This funding source can be tricky because you are involving friends and family (and maybe some fools) in your business affairs. Only work with those you trust–people who can act professionally and take on the role of an investor, not just a friend.

Grants
As an artrepreneur, you may have some opportunities to receive grants that are created just for entrepreneurs in the arts. You’ll have to do research to find them. Remember: Just like every other funding source, the money you receive isn’t “free.” In the case of grants, you might have certain limitations on how the money can be spent, or there might be goals you need to accomplish with the money. Make sure to read the fine print to understand what you’re agreeing to before accepting any grant money.

The Business
Depending on your business model, you might not need to look for outside sources of funding. If you’re able to start making profits for a relatively low amount of cash, you can use those profits to fund the next round of your business plan. Think about how you can strategically launch your business so that it can pay for itself. If your business model fits this strategy well, you’ll be happy that you took the time to develop your business in a way that allowed it to become its own source of funding.


We’ve only scraped the surface of each of these funding sources. Hopefully, you’ve identified one or two that might be a good fit for your creative business. If so, now is the time to do more research. Before you approach any of these funding sources, you’ll need to confirm that your business model is well thought out and has potential for profitability.

If you would like to read more about how to approach each kind of funding source, leave a comment down below!

Peace, Kayla

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Resources To Help You Understand Your Ideal Customer

“Know thyself” is one of the most important pieces of advice for artrepreneurs who are starting to build their creative business and brand. But advice I think is just as important — “Know thy customer.”

Photo by Zane Aveton

“Know thyself” is one of the most important pieces of advice for artrepreneurs who are starting to build their creative business and brand. But advice I think is just as important — “Know thy customer.” Your customer is the heart of your business and the one who will recognize and pay for your value. So, it’s time to learn about thy customers!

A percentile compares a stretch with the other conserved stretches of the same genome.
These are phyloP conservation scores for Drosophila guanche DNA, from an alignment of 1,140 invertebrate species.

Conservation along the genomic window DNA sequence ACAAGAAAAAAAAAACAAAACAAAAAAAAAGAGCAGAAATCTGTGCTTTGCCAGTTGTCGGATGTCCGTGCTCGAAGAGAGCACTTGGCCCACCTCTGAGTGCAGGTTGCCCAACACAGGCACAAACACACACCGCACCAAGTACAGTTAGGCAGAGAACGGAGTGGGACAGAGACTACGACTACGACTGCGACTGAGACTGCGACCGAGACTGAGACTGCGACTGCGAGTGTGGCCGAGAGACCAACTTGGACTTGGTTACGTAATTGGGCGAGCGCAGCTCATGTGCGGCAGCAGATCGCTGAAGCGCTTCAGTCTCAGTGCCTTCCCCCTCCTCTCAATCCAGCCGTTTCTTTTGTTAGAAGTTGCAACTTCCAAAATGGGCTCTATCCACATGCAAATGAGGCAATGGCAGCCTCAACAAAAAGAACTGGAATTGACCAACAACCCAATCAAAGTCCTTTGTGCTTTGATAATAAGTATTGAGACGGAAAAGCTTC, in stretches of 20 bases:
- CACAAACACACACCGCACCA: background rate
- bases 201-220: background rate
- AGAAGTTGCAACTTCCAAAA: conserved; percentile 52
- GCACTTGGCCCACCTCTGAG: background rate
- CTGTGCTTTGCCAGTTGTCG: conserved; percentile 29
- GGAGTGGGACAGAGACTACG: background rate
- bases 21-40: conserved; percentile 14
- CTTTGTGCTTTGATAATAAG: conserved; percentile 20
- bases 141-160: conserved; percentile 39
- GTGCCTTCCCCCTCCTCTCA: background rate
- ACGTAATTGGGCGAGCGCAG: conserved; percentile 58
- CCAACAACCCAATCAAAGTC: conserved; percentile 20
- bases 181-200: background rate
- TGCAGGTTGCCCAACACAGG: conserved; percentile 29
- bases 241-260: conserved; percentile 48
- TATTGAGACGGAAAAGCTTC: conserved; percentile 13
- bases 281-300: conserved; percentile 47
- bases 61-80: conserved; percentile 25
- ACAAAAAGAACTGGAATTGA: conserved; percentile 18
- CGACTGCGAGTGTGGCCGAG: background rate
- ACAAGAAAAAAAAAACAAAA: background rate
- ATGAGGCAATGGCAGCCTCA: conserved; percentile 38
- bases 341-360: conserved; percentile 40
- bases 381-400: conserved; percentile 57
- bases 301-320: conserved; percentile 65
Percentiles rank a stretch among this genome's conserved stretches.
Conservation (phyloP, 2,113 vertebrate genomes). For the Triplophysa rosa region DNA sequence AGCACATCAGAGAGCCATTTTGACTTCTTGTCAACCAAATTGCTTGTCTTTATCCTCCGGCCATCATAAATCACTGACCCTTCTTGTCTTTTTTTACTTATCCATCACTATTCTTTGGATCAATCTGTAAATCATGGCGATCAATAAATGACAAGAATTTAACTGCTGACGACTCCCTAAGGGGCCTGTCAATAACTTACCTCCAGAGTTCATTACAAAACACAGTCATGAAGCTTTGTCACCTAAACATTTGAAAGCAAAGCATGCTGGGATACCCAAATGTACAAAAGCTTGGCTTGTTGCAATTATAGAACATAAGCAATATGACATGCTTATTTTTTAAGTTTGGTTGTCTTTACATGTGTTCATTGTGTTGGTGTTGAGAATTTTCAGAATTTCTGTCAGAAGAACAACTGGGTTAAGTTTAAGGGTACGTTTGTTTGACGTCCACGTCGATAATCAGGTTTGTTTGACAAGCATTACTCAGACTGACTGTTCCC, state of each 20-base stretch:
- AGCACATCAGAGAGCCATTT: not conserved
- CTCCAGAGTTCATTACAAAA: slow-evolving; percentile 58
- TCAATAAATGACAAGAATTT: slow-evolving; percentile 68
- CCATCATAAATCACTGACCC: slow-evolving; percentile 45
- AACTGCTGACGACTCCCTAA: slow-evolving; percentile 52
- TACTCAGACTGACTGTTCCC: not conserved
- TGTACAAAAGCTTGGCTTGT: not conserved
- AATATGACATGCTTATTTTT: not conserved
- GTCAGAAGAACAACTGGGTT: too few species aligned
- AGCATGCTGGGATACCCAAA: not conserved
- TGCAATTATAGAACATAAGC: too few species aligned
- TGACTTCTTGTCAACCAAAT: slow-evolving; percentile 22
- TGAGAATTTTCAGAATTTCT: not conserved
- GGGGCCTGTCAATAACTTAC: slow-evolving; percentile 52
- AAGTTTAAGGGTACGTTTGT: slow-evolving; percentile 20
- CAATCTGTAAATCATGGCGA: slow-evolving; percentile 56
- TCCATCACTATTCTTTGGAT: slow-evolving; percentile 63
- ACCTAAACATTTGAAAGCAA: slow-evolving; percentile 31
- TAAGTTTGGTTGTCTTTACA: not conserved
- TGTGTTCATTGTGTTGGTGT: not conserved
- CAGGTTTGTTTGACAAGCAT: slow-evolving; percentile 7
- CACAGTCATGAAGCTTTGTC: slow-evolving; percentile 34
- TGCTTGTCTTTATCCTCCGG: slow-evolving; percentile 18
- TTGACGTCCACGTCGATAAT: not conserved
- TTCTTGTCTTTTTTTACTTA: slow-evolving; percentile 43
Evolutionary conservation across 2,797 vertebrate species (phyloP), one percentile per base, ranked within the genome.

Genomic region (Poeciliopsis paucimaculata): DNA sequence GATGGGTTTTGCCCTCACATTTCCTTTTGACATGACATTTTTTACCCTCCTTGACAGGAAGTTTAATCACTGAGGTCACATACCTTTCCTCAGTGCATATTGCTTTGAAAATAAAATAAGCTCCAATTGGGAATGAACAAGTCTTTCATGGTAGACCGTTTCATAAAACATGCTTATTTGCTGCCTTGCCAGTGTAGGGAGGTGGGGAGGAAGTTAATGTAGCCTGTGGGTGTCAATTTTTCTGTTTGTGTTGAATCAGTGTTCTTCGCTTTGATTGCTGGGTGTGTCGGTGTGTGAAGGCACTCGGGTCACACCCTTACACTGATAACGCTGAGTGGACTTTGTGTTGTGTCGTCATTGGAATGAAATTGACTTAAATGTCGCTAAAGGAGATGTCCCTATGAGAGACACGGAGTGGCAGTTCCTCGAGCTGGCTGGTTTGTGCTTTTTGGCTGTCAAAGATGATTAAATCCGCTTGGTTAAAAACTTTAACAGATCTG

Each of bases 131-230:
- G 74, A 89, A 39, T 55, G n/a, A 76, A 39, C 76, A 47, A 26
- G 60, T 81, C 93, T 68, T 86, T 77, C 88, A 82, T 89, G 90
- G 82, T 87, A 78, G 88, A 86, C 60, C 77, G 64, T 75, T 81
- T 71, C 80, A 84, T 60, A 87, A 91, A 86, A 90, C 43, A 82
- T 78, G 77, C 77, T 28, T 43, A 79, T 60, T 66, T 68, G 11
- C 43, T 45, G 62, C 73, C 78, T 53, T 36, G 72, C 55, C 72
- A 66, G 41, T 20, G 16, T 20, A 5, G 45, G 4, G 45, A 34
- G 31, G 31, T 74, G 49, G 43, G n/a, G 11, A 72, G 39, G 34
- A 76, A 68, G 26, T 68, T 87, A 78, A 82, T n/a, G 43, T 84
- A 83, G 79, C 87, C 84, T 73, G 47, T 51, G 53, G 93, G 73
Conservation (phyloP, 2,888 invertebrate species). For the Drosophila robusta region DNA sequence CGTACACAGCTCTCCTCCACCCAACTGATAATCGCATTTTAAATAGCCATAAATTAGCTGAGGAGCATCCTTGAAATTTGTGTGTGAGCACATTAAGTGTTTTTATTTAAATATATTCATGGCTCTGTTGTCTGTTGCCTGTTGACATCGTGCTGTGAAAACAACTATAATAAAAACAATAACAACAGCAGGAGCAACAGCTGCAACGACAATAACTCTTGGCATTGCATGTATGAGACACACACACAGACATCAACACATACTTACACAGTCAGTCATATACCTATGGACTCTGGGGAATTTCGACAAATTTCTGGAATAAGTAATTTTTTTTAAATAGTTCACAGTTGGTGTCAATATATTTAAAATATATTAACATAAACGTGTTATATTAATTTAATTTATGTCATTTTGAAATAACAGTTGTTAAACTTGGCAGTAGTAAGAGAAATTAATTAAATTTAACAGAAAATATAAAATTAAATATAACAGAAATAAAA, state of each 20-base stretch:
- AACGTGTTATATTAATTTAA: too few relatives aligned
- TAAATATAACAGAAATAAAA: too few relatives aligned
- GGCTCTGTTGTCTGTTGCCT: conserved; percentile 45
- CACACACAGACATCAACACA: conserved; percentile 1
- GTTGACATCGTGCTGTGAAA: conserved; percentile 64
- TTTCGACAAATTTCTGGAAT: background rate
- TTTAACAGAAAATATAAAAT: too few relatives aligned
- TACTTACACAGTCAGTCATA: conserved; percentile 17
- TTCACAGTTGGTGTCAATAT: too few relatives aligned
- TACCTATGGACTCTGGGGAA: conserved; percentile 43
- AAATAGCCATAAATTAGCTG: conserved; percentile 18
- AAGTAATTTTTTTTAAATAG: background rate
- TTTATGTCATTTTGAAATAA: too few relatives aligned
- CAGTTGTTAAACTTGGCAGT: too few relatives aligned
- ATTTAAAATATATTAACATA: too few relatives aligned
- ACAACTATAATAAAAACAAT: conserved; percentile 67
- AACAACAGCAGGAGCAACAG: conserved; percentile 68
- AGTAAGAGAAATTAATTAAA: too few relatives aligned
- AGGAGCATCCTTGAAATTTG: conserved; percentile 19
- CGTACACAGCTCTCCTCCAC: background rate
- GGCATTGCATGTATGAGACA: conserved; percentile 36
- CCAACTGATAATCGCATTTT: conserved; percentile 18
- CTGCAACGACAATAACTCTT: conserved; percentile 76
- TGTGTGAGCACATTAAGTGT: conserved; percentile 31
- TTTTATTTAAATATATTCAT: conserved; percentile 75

Before starting your research, jot down some ideas or hypotheses you might have about who your ideal customer is. Include demographics (age, gender, location, family size, etc.) and psychographics (interests, hobbies, buying preferences, etc.). These hypotheses will help guide your research.

So where can you go to research your potential customers?

Census data

The United States Census Bureau has tons of demographic information that can be crucial for your research. Want to market to individuals who make over a certain amount of money? This data source can tell you which zip codes have the most of this type of consumers. Want to market to families? This data source can tell you about households that report having kids. There’s a lot of information here, so just take some time to browse around and make sure to copy and paste information helpful information into your own research document.

Free services from America’s SBDC

I might be a bit biased here, considering that I work for the organization, but the nationwide Small Business Development Center is such an amazing, free resource. Not only can you work with counselors on every aspects of your business, but some centers also help with research work. For example, in my office at the Nevada SBDC in Reno, we have access to databases that provide us specialized, in-depth information that could be crucial for developing your business model. We receive access to reports from hundreds of databases that provide information that would normally costs a pretty penny to obtain. There are SBDCs all around the country, so visit this page to find one near you!

Free market reports

Mintel is a highly respected data source that provides research on all kinds of markets and people. Single reports can cost up to $5,000, but Mintel offers some reports for free. Check out this page to see if they have free information that might be helpful for you. For example, Mintel is currently featuring two free reports titled GLOBAL BEAUTY AND PERSONAL CARE TRENDS and THE AUSTRALIAN CONSCIOUS CONSUMER. These titles might seem quite specific, but if you’re targeting these particular industries or markets, these reports could be a huge win for you. There are more reports and resources, so go check it out for yourself!